Acting chairperson of the Commodity Futures Trading Commission, or CFTC, Rostin Behnam has likened the government agency’s enforcement of the digital asset space to a beat cop on duty.

At a Wednesday hearing of the United States Senate Committee on Agriculture, Nutrition, and Forestry to assume his position on a permanent basis, Behnam told chairperson Debbie Stabenow the CFTC has been “aggressively pursuing enforcement cases” in the crypto space for some time, including its $100 million case against crypto derivatives exchange BitMEX and the $42.5 million in fines it levied against Tether and Bitfinex. However, he asked that the committee consider expanding the authority of the CFTC, given the emerging digital asset market.

“This is the tip of the iceberg,” said Behnam. “As of yesterday, the total size of the digital asset market was $2.7 trillion. Among that $2.7 trillion, nearly 60% were commodities [...] given the size, the scope and the scale of this emerging market, how it’s interfacing and affecting retail customers, and with the scale of the growth being so rapid, potential financial stability risks in the future, I think it’s critically important to have a primary cop on the beat.”

Behnam also responded to a question from Ohio Senator Sherrod Brown on whether the CFTC would require “additional tools” to handle enforcement in the crypto space, saying the agency, as well as the Securities and Exchange Commission, would likely need “a regulatory structure for both securities and commodities.” Both groups, in addition to the Financial Crimes Enforcement Network, currently handle digital asset regulation in the United States, but with different jurisdictional claims, resulting in a patchwork approach through which companies must navigate to legally operate.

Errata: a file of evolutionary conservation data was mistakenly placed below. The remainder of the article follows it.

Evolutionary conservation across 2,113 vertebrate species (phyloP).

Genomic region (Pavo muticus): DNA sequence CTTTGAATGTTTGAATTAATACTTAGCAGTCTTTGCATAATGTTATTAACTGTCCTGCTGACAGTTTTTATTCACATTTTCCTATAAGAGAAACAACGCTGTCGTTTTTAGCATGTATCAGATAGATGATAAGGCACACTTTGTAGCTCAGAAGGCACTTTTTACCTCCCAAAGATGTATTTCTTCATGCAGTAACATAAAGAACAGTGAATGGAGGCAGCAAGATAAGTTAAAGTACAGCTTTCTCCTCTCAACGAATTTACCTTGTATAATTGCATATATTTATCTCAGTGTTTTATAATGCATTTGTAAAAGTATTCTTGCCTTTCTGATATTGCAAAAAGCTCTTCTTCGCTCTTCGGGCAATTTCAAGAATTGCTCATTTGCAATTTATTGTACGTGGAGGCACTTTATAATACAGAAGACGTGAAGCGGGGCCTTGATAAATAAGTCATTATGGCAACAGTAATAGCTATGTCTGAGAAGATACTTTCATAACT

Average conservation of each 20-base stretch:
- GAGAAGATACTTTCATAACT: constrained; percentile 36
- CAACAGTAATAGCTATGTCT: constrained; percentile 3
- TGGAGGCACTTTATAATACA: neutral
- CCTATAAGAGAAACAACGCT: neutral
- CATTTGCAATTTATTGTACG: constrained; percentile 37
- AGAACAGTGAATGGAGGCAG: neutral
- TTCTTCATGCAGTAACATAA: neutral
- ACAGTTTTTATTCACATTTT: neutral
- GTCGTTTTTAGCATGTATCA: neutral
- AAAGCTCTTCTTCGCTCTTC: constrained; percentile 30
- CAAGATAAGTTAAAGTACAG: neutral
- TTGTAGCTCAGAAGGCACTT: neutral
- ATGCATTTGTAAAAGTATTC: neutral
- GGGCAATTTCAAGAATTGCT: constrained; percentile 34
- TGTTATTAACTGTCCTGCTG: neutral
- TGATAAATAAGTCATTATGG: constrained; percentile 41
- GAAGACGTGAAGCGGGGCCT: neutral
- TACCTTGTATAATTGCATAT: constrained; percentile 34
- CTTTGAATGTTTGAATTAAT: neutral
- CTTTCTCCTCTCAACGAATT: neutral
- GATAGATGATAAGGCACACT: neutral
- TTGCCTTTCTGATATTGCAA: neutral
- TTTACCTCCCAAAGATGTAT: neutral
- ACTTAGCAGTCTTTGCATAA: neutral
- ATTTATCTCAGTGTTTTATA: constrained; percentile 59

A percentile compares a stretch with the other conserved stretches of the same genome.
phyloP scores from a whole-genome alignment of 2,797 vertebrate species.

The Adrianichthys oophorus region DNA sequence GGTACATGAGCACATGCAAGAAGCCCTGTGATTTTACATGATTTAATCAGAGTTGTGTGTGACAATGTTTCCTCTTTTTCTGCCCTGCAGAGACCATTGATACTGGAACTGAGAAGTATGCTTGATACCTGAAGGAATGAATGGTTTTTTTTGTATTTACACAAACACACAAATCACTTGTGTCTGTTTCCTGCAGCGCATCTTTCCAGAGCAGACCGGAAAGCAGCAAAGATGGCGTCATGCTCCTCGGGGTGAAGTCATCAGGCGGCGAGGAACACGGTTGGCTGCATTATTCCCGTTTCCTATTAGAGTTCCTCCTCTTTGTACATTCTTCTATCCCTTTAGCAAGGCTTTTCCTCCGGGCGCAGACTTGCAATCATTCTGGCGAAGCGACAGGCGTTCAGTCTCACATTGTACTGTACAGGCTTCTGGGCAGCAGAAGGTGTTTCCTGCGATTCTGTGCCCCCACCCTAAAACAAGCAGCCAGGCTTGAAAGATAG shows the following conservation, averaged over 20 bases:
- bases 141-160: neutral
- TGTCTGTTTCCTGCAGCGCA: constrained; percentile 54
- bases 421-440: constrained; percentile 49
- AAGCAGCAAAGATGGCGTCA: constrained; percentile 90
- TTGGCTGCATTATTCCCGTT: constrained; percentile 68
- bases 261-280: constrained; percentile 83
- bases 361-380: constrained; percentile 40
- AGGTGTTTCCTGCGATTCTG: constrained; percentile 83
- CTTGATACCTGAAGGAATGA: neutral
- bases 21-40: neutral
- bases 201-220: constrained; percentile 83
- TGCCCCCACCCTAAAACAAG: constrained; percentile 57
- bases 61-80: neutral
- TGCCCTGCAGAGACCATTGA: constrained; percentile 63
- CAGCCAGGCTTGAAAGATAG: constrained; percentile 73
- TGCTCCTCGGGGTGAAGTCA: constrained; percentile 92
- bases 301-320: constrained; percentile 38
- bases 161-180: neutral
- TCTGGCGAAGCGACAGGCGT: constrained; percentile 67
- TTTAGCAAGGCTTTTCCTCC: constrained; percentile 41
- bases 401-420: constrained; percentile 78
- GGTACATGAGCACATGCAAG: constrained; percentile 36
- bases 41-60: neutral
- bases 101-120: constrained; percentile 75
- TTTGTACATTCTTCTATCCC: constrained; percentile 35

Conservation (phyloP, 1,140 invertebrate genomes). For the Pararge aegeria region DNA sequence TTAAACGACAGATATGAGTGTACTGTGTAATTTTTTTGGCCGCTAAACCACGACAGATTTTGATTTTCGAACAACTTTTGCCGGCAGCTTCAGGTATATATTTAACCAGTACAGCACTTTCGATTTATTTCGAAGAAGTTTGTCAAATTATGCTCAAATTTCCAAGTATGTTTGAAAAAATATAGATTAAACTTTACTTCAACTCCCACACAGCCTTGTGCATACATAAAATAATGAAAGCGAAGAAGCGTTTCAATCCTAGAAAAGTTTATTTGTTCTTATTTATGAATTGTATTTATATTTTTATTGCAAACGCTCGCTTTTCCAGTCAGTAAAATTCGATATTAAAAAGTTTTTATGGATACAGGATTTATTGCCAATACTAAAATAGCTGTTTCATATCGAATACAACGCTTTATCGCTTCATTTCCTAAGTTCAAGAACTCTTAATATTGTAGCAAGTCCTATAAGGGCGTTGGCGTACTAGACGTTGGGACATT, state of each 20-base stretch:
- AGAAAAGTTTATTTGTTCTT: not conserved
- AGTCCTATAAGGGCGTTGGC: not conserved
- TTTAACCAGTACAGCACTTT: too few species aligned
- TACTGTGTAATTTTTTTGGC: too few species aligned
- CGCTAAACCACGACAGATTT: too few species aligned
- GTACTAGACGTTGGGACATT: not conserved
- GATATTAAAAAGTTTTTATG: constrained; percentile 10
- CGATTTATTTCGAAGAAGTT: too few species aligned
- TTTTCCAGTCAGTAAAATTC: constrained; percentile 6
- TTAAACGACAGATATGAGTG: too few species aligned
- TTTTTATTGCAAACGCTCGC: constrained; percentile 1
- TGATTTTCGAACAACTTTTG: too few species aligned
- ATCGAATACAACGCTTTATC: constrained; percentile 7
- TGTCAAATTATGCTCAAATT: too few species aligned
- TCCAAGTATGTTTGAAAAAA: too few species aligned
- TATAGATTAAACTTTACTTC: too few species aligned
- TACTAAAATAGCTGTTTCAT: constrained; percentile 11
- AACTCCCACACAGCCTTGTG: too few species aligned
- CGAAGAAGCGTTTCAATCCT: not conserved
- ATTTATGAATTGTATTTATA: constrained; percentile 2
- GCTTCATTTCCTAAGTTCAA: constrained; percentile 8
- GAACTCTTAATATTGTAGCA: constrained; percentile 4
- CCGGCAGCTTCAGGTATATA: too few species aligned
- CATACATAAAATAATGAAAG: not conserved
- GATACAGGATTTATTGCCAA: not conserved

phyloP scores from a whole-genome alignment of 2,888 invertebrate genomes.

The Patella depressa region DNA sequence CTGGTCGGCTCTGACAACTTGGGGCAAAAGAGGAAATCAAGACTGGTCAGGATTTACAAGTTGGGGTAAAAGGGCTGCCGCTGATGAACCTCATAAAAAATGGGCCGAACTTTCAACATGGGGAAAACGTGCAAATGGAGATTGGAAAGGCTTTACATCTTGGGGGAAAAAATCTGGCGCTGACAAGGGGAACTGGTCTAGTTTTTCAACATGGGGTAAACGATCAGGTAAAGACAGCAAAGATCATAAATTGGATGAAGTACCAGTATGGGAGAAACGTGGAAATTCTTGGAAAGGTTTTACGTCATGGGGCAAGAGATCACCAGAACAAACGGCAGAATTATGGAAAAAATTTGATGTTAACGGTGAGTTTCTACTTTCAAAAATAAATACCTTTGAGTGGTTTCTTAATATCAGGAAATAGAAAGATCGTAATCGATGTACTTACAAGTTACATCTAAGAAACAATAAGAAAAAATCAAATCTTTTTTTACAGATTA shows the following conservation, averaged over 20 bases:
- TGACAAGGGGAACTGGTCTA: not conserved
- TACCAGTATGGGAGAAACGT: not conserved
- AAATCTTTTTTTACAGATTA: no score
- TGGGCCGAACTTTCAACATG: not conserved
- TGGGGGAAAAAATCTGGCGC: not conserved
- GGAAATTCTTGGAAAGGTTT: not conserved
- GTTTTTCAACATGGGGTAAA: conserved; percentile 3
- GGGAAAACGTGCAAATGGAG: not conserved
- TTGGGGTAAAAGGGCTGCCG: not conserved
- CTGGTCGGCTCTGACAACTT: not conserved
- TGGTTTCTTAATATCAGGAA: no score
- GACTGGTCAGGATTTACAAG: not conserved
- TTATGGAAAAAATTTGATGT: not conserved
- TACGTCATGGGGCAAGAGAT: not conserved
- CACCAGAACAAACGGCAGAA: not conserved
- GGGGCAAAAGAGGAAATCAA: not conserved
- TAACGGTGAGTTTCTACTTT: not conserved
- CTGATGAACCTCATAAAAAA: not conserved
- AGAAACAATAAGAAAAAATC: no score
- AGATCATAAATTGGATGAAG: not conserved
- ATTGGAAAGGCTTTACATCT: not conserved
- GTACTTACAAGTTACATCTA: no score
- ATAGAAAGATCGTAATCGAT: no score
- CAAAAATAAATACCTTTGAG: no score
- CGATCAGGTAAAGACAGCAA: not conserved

“The markets and the market transactions that are taking place right now are a huge part of the risk that digital assets pose,” added Behnam.

Related: CFTC commissioner says agency has broad enforcement authority on crypto derivatives

Since the departure of Dan Berkovitz earlier this month, there are only two commissioners currently serving at the CFTC out of the normal five: Brian Quintenz in August, and former chair Heath Tarbert in January. Behnam — who has been serving as acting chair at the agency following Tarbert’s departure — is President Joe Biden’s pick to lead the CFTC. In addition, Biden has chosen Kristin Johnson and Christy Goldsmith Romero to fill two of the remaining three seats. Both must be confirmed by the Democrat-controlled Senate.